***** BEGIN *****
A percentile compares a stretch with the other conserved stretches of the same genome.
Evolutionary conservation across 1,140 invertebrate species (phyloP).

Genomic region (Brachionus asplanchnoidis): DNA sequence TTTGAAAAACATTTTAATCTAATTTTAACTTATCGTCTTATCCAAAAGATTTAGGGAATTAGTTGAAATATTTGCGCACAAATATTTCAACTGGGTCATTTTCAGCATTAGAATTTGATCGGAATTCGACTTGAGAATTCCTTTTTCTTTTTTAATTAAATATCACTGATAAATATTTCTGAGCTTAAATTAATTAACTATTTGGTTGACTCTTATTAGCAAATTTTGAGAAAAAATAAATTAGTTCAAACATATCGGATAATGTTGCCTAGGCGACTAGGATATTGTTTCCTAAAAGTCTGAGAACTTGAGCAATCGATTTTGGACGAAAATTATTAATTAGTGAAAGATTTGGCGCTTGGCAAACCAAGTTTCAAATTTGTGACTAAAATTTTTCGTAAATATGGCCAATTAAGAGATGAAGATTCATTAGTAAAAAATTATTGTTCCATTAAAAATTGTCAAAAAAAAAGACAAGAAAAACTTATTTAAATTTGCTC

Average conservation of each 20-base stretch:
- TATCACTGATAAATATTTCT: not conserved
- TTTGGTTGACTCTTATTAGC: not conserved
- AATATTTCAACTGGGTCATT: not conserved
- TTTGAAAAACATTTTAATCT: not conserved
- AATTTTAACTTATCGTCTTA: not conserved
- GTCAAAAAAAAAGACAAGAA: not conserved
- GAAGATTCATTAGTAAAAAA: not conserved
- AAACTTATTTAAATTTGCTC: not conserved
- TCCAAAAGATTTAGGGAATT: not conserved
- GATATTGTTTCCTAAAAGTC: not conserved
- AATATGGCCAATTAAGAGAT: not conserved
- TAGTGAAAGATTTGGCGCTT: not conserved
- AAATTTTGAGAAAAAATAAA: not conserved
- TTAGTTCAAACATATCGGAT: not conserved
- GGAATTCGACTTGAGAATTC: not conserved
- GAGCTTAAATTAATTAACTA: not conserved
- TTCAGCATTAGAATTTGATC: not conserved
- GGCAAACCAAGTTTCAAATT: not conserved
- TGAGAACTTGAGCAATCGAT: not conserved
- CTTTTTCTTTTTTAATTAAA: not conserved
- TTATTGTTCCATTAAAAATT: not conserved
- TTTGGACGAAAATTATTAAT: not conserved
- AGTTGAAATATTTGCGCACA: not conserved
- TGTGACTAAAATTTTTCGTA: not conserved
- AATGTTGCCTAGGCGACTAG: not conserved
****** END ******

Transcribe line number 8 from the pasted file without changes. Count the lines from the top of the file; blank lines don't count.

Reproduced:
- TTTGAAAAACATTTTAATCT: not conserved